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 Header Item Forestry Sector (Continued)
 Header Item Topical Issue Matters
 Header Item Leaders' Questions

Tuesday, 25 September 2012

Dáil Éireann Debate
Vol. 775 No. 3

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(Speaker Continuing)

[Deputy Simon Coveney: Information on Simon Coveney Zoom on Simon Coveney] We need to do a series of other things to ensure we minimise job losses from this potential sale. That process is being worked through with the company and NewERA and we will seek any other advice we need to ensure we can do this in the most effective way next year to realise the full value of the asset and also to protect the public interest linked with it.

Deputy Éamon Ó Cuív: Information on Éamon Ó Cuív Zoom on Éamon Ó Cuív Has Coillte been consulted on this issue? What is its advice about the desirability of the Government policy in this regard? The Minister says the crop will strategically stay in ownership, but it will not. The most important thing in the forest is the crop which will not strategically stay in ownership. The Minister will be aware that, remarkably, our major mills are still at full production, despite the downturn in building here. This is because of the co-operation between Coillte Teoranta and the mills at the time of crisis when the housing market and the building sector collapsed. Is the Minister satisfied that if the crop was sold and there was a similar difficulty, we would have a similar happy result in the milling industry? If the Government sells the crop, who will have responsibility for replanting? What arrangements will be made and what consideration will be given to the impact of selling the crop and having harvesting activities outside of Coillte's control on rural recreational activities since some 45% of way-marked ways are through Coillte land? Will the Minister indicate what is the expected gross return for the crop? In other words, what is the total amount of money the Government expects to receive for the crop? Have discussions taken place with the troika about finding alternative ways to raise the same amount of money, as the Minister used to ask when in opposition?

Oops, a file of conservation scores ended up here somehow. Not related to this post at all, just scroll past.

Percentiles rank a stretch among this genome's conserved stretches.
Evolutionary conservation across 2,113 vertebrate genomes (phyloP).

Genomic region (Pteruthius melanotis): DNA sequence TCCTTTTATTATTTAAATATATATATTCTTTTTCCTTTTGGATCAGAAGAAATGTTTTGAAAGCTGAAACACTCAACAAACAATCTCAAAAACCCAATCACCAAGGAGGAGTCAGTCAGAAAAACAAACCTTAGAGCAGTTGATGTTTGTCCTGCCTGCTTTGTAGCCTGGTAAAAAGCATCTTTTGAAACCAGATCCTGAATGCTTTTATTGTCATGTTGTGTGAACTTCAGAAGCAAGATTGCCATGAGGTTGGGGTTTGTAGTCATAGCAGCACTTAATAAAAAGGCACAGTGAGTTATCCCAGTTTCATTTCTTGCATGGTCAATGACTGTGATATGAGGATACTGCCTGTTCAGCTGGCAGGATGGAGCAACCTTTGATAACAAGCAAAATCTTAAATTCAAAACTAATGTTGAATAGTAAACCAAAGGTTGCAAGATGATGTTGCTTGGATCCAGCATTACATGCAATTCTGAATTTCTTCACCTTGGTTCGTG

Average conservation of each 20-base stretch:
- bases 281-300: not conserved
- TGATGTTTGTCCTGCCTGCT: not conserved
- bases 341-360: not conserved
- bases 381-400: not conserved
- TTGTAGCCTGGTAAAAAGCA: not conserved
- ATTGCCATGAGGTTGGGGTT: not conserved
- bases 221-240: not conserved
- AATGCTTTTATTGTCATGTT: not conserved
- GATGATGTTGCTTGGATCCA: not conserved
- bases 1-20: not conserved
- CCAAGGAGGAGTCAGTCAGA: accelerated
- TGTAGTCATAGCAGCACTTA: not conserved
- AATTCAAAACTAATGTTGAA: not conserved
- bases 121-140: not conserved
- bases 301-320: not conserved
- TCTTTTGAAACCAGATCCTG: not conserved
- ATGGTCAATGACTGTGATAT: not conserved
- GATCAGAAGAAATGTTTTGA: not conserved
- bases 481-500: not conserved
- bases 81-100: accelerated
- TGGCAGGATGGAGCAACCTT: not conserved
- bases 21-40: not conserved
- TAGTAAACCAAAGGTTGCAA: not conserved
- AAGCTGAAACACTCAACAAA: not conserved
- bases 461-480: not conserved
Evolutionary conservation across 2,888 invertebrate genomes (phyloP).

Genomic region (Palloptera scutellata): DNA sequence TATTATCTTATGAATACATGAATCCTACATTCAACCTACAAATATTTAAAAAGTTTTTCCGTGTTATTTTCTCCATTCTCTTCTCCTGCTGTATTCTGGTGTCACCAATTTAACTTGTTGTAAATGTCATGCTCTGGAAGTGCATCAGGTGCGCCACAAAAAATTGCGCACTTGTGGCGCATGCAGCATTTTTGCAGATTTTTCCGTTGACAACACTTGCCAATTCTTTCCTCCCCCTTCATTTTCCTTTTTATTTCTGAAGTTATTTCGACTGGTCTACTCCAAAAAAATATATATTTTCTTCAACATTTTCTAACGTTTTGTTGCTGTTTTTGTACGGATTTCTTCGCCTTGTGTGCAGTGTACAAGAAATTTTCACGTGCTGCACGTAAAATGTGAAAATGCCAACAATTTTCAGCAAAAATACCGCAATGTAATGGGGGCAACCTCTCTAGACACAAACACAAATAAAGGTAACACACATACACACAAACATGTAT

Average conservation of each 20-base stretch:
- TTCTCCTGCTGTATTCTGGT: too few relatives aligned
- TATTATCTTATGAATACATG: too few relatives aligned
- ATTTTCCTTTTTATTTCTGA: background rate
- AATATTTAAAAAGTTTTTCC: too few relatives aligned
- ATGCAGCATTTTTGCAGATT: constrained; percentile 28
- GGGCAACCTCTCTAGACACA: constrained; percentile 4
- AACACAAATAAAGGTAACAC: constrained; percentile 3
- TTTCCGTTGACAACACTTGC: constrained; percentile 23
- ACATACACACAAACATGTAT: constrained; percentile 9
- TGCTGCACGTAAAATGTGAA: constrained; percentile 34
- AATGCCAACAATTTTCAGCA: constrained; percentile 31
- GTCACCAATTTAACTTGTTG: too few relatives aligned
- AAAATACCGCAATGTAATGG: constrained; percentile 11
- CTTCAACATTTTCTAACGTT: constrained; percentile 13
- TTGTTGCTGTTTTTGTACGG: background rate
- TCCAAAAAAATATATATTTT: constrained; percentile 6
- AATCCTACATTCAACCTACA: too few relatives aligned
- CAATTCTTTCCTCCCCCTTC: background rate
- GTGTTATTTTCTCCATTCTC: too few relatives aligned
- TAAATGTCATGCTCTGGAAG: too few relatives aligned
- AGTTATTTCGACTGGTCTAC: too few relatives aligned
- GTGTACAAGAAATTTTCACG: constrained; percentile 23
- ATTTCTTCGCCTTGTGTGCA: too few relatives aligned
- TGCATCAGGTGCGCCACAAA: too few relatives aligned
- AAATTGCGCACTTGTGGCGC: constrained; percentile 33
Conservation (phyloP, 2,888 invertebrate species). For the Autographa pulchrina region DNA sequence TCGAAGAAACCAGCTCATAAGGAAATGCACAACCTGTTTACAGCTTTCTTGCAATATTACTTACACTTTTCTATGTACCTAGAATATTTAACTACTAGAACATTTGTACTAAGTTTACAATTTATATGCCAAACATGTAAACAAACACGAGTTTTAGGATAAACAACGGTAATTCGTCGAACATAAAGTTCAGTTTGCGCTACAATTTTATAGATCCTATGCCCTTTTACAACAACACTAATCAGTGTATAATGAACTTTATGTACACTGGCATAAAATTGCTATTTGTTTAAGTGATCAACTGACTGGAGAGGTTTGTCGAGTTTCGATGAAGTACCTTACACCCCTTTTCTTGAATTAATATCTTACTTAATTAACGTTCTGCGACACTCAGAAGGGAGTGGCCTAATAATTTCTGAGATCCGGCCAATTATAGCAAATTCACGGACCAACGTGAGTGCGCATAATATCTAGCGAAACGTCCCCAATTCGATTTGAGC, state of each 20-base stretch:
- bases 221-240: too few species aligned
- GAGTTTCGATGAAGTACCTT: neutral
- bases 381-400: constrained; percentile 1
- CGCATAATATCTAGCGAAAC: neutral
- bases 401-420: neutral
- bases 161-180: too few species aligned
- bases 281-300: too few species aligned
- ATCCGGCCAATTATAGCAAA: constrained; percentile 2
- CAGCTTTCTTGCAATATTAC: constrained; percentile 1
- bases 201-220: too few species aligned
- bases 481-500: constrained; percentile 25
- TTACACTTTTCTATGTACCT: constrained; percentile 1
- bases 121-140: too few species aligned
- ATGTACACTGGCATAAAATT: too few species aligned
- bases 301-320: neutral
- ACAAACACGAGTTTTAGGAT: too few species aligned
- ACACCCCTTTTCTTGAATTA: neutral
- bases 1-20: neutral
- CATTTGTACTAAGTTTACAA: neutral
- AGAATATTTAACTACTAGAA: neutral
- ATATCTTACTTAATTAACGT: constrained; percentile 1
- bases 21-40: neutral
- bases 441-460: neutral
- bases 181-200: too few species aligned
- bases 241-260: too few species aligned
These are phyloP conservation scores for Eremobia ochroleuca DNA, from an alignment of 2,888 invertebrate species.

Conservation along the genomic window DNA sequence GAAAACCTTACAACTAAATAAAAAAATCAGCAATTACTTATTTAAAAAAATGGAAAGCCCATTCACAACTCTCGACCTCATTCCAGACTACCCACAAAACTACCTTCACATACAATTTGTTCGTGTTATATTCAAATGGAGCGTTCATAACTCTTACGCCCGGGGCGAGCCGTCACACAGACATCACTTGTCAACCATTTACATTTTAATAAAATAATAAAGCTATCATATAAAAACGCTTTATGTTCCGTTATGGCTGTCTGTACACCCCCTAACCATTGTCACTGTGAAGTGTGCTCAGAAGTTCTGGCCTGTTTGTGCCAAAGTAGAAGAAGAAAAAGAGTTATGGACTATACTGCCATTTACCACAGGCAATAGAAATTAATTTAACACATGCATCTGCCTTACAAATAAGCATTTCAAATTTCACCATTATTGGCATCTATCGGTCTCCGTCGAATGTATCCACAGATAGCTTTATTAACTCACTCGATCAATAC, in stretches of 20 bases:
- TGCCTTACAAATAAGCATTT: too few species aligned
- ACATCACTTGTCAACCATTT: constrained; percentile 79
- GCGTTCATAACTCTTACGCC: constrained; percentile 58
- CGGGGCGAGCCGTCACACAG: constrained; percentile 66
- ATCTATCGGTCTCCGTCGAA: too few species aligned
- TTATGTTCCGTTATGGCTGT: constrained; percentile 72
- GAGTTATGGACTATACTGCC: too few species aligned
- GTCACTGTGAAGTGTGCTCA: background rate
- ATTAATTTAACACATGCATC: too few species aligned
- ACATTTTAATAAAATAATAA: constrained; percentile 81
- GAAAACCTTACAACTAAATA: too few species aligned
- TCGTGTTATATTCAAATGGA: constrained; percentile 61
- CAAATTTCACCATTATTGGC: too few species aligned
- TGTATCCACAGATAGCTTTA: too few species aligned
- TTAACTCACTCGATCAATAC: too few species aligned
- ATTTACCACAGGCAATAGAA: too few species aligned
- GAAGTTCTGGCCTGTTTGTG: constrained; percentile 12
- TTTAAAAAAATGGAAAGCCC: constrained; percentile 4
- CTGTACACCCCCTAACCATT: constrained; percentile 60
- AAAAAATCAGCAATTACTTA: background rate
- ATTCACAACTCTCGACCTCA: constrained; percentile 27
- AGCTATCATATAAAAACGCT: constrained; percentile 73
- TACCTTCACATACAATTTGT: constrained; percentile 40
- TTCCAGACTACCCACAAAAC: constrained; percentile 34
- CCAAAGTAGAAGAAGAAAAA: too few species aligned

Deputy Simon Coveney: Information on Simon Coveney Zoom on Simon Coveney That is a series of valid questions. The Deputy is correct in respect of the mills in that most commercial mills are at full production. Many of them obtain 80% or more of their timber from Coillte forests and many have long-term supply contracts in place with Coillte. We will need to protect these supply contracts to ensure that if the forest, not land, ownership structure changes, one can stitch it into any sales process. This has been done successfully in other parts of the world. If we cannot do this, naturally we will have difficulties. I am not in the business of supporting any process that would put the timber sector out of business, an industry that has survived through a rather different building recession in Ireland.

On the management of the crop, it may well be the case that Coillte will continue to manage its forests, but it will no longer own them on behalf of the State. A series of financing models for any new ownership structure may be considered, but one may find that at the end of the process, if it is concluded successfully, Coillte will be essentially on a contract to manage the 1 million hectares or so of trees and more or less continue what it does, except that its management could be obliged to have a commercial relationship with the new owner. I would be slow to move away from the current replanting obligation, whereby Coillte plants approximately 15 million trees per year. In other words, when Coillte harvests them, it must replace the crop by planting. I expect any new owner to have the same obligation.